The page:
Urban industrial relocation: The theory of edge cities
AbstractIn recent years urban economists have focused their attention upon a 'newly recognized' phenomenon: edge cities. Such an urban growth pattern, although having its primary roots in the United States, can be an appropriate framework for examining European trends of urban industrial location. The objective of this study is to examine the relocation of firms from dominant industrial areas, for example, urban CBDs, to new locations at the urban outer boundaries. In this context, we develop in this paper a model based upon the theory of monopolistic competition ("Dixit and Stiglitz, 1977") that examines the economic relationships among firms at different locations. Such intra/inter relationships are examined from the point of view of complementarity. Complementarity in our case combines the two notions of firms' interaction with cumulative and reinforcing effects, and of coordination among firms in the local industrial organizations. Our interest in such a notion springs from the necessity to explain the spatial distribution of firms, particularly why firms in their location often choose to cluster. One of the explanations within the literature is that concentration in clusters is due to the need to share common infrastructures. However, this is just one of many possible explanations for this phenomenon. In our model, we will tackle this aspect of firm locations in clusters from the point of view of the elasticity of substitution. On the basis of the model we will formulate a policy framework regarding industrial suburbanization.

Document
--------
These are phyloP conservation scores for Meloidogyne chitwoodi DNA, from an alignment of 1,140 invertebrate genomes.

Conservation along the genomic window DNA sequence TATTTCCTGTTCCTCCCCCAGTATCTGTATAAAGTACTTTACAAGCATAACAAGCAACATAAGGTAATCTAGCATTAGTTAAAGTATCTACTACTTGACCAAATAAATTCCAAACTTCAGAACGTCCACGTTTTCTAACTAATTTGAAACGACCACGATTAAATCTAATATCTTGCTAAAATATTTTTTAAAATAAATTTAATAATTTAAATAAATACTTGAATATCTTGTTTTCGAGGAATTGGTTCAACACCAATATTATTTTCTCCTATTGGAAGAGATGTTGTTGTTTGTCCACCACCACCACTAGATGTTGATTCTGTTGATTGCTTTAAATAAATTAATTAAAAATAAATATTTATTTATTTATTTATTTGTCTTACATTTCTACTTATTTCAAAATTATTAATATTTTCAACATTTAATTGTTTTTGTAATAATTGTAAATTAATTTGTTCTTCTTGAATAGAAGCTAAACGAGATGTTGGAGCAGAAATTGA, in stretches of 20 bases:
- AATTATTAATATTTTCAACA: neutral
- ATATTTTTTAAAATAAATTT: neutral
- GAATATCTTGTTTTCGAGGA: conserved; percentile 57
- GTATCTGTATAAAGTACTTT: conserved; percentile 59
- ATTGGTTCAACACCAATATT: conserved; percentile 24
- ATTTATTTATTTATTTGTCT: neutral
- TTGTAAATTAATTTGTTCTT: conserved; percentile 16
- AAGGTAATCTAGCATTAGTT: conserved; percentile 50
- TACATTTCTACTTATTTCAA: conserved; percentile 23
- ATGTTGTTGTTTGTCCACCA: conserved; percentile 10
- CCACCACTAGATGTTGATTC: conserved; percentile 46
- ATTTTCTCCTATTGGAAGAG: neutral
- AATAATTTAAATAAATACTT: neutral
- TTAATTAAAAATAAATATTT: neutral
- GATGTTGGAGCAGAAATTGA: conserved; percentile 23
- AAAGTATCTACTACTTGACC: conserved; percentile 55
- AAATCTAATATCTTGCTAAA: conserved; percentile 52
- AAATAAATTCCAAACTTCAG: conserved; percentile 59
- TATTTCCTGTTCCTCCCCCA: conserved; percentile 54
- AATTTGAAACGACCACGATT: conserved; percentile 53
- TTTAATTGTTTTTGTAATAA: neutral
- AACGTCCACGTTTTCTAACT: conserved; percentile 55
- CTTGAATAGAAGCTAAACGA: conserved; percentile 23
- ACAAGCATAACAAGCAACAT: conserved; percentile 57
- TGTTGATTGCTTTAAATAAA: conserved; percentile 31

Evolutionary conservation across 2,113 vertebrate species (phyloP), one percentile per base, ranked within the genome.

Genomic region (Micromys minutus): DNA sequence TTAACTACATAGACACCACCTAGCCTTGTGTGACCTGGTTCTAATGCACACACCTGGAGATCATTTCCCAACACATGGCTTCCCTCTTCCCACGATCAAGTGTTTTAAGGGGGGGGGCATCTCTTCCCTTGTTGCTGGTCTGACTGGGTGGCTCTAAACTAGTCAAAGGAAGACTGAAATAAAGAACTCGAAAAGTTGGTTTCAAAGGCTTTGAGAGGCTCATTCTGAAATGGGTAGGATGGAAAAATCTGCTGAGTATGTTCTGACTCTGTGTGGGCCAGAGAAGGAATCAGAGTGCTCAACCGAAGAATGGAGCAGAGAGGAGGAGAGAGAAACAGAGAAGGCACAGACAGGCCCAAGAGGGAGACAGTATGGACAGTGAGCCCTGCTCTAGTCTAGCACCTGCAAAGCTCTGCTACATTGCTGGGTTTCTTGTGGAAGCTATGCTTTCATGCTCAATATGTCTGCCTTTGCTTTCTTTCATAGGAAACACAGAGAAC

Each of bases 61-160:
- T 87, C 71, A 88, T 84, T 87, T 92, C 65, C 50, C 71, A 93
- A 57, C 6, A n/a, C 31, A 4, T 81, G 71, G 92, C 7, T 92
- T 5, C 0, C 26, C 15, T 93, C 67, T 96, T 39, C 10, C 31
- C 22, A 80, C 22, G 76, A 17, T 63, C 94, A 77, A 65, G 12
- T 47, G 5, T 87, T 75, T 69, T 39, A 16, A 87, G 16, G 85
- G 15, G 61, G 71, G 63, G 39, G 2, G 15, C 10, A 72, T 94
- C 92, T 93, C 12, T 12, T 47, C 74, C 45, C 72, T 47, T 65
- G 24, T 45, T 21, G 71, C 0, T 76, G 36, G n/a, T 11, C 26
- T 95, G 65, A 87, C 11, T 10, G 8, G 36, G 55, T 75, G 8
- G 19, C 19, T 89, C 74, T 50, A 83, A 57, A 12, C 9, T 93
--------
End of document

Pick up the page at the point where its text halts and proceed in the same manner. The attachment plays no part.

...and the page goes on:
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- F Medda & P Nijkamp & P Rietveld, 1999. "Urban industrial relocation: the theory of edge cities," Environment and Planning B: Planning and Design, Pion Ltd, London, vol. 26(5), pages 751-761, September.
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